Figure 1 compares the still unfolding (2007) financial crisis to earlier US systemic financial crises of 1873, 1892, 1907 and 1929. As the figure illustrates, the initial contraction in per capita GDP is smaller for the recent crisis than in the earlier crises (even when the Great Depression of the 1930s is excluded). Five years on, the current level of per capita GDP, relative to baseline, is higher than the corresponding five-crisis average that includes the 1930s. The recovery of per capita GDP after 2007 is also slightly stronger than the average for the systemic crises of 1873, 1893 and 1907. Although not as famous as the Great Depression, the depression of the 1890s paints a dismal picture; in 1896 real per capita GDP was still 6% below its pre- crisis level in 1892.
So how many years did it take for per capita GDP to return to its peak at the onset of the crisis? For the 1873 and 1893 (peak is 1892) crises it was five years; for the 1907 (peak is 1906) panic six years and for the Depression 11 years. In output per capita timelines, at least, it difficult to argue that ‘the US is different’. It can hardly be said to have enjoyed vigorous output per capita recoveries from past systemic financial crises.
Figure 1. Real per capita GDP (levels) in the aftermath of systemic banking crises in the US, 1873-2011
Sources: Reinhart and Rogoff (2009), Maddison (2006), GDP per capita from Total Economy Database, Conference Board. Notes: Total GDP per capita in 1990 US dollars (converted at Geary Khamis PPPs).
The ‘US is different’ idea is not supported by the unemployment data
The notion the US exhibits rapid recovery from systemic financial crises does not emerge from the unemployment data either. As we noted, the US unemployment rate data only begins in 1890, which eliminates the 1873 crisis from the pool. The aftermath of remaining four crises are shown in Figure 2.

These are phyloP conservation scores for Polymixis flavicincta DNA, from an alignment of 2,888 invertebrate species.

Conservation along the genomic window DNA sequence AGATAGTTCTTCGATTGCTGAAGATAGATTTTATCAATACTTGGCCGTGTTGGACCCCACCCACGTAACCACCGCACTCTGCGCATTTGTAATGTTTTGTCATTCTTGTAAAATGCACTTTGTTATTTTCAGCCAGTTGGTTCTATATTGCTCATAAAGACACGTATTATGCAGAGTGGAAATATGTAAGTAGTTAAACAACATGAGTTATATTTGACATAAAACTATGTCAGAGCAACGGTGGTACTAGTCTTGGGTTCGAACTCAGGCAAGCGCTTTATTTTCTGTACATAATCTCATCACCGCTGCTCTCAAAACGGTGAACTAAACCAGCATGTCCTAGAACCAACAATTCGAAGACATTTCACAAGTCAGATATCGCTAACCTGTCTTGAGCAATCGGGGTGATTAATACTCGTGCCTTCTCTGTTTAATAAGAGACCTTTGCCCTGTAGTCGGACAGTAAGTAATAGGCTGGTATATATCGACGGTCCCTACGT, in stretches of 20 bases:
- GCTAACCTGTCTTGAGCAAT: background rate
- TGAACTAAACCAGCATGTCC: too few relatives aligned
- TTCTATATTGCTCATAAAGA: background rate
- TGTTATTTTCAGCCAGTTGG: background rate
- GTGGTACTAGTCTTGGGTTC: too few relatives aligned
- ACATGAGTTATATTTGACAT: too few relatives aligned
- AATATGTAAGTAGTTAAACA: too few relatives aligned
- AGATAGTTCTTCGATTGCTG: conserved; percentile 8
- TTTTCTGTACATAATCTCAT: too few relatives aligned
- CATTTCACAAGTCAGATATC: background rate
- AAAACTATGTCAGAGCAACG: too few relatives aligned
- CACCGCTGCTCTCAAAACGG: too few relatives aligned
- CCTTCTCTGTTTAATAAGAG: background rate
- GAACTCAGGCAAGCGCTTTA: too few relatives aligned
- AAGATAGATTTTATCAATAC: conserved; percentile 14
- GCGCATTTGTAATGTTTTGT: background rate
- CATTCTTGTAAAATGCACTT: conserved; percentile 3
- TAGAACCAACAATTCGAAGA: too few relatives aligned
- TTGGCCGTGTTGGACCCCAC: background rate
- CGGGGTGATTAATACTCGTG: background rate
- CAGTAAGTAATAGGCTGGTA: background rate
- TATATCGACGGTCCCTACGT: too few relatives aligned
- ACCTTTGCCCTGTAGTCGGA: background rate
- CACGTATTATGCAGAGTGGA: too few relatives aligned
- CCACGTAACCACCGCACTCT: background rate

- The 2007 crisis is associated with significantly lower unemployment rates than both the Depression of the 1930s and the depression of the 1890s.
2007 it is more in line with the unemployment increases observed following the Panic of 1907. As shown in the inset to the figure, the unemployment rate, which was 1.7% in 1906 was near 6% five years later.
- In the 1892 crisis, the unemployment rate started at 3% in 1892, shot up to over 18%, and still remained above 14% in 1896.
In effect, the unemployment never dips back to below 3% until 1906 (on the eve of the next crisis). The pattern during the Great Depression of the 1930s, is off the charts (Eichengreen and O Rourke, 2010 is a must read on this comparison). These historic US episodes are in line with the findings in Reinhart and Reinhart (2010), who examine the decade after post-WWII severe/systemic financial crises in both advanced economies and emerging markets, documenting that in ten of the 15 episodes examined the unemployment rate had not returned to its pre-crisis level in the decade following the crisis.
- For the 1893 and 1929 Depression it was 14 years; for 1907 it was 12 years before the unemployment rate went back to its pre-crisis level.
Figure 2. Average annual unemployment rate in the aftermath of systemic banking crises in the US, 1892-2011
Sources: Bureau of Labor Statistics, Historical Statistics of the US, and Reinhart and Rogoff (2009). Notes: Average annual unemployment rates. The change from the level at the outset is the simple difference; for example the unemployment rate in 2007 was 4.6% so the difference from 2011 (when the unemployment rate is 9%) is 4.4%.
Chart the cross-country real per capita GDP comparisons: 2007-2011